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Little-known facts about Juan Valderrama

While it’s true that several biographies of this master from Torredelcampo have been written, there are a few things concerning musicology and flamenco that are not widely known about Juan Valderrama. The son of farmers and peasants, he didn’t have to endure any particular hardship, having born and growing up near the San Bartolomé church (built in the 16th century)

While it’s true that several biographies of this master from Torredelcampo have been written, there are a few things concerning musicology and flamenco that are not widely known about Juan Valderrama. The son of farmers and peasants, he didn’t have to endure any particular hardship, having born and growing up near the San Bartolomé church (built in the 16th century) and having one of the most privileged voices of all times, perhaps the result of the excellent olive oil produced in his hometown, which is surrounded by several walls and towers dating from the Iberian-Roman times, such as the towers “La Olvidada” (“The Forgotten”), Aldehuela, Muña and the Berrueco castle. According to the tenor Pedro Barrientos, who has a well-reputed scientific knowledge about voice research, and is also a teacher of singing in the Conservatorio Superior de Málaga, Valderrama’s timeless and universal voice was the most complete in melisma and musical quality, having a surprising range, all of which allowed Valderrama an astounding ease when it came to sing anything he felt like, regardless of personal tastes.

Juan was prolific as a cantaor, being the first one to record the soleá known as “Charamusco” in 1951, which he titled “Canto a la Argentina con la guitarra del Niño Ricardo”. Yet, we must be careful with whom we credit specific cantes, as this same soleá was attributed by Niña de los Peines to El Quino de Triana, and she passed it on to Juanito Valderrama, so, as we don’t have Quino’s recordings, we may fall into a profound and continuing mistake. This also applies to all the cantaores of the 19th century to whom specific styles are credited to, because we have nothing to identify a musical line that allow us a final conclusion about the authorship of these cantes.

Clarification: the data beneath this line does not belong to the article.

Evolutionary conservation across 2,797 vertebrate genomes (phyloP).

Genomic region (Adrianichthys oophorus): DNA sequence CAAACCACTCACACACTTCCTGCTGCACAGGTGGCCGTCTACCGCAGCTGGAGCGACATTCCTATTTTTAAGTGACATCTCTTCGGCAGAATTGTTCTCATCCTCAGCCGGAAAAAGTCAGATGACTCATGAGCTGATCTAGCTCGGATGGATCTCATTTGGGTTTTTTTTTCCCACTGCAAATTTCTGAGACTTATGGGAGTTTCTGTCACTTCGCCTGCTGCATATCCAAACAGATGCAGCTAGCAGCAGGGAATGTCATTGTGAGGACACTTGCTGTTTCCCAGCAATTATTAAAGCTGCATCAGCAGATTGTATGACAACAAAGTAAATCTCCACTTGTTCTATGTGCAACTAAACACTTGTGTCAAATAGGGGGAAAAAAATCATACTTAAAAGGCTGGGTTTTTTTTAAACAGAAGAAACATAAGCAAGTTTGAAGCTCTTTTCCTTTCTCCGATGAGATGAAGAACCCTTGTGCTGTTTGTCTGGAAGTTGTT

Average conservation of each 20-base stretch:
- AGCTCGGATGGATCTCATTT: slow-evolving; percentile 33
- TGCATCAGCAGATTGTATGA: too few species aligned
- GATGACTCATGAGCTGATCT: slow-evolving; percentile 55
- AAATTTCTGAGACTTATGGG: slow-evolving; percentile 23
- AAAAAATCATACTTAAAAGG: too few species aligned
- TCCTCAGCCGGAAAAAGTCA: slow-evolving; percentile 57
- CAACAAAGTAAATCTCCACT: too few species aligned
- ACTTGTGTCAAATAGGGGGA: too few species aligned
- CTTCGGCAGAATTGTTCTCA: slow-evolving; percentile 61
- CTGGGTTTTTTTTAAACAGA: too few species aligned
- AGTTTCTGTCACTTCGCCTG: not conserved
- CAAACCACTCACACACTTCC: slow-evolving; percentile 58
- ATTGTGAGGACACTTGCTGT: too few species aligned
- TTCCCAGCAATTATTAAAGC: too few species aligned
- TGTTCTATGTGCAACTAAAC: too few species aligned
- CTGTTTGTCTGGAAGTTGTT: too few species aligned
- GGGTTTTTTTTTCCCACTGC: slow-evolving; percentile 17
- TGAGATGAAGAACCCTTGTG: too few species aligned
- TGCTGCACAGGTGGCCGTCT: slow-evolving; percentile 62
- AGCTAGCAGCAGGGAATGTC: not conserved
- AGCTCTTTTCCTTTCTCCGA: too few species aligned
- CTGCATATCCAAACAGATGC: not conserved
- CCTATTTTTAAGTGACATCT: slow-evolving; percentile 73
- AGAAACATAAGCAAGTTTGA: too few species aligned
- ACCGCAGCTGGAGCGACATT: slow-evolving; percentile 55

As a cantaor, the master Juan Valderrama was the one who left us the most recordings: he has a total of 417 musical pieces with pure flamenco flavor, although there may be one or two still lost in some private archive, unlabelled and uncredited. Thus, we can say that Valderrama is the most prolific cantaor in history, when it comes to flamenco recordings, as even Antonio Mairena only has 207 recordings. On top of that, we have to add all the coplas (popular Spanish songs) and other commercial creations he recorded, from old slate records until the year 2000.

We won’t even dwell into all the movies he made, being also the cantaor who featured in most movies, 7 in all, starting with “El Rey de la Carretera” in 1956 and having his last acting stint with “El Padre Coplillas” in 1968.

By José Ramón Checa

Translated by P. Young

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El conocimiento y la pasión. La jondura y la pena. El pellizco y la fiesta. Patrimonio Cultural de la Humanidad. Conectamos comunidades flamencas alrededor del mundo.

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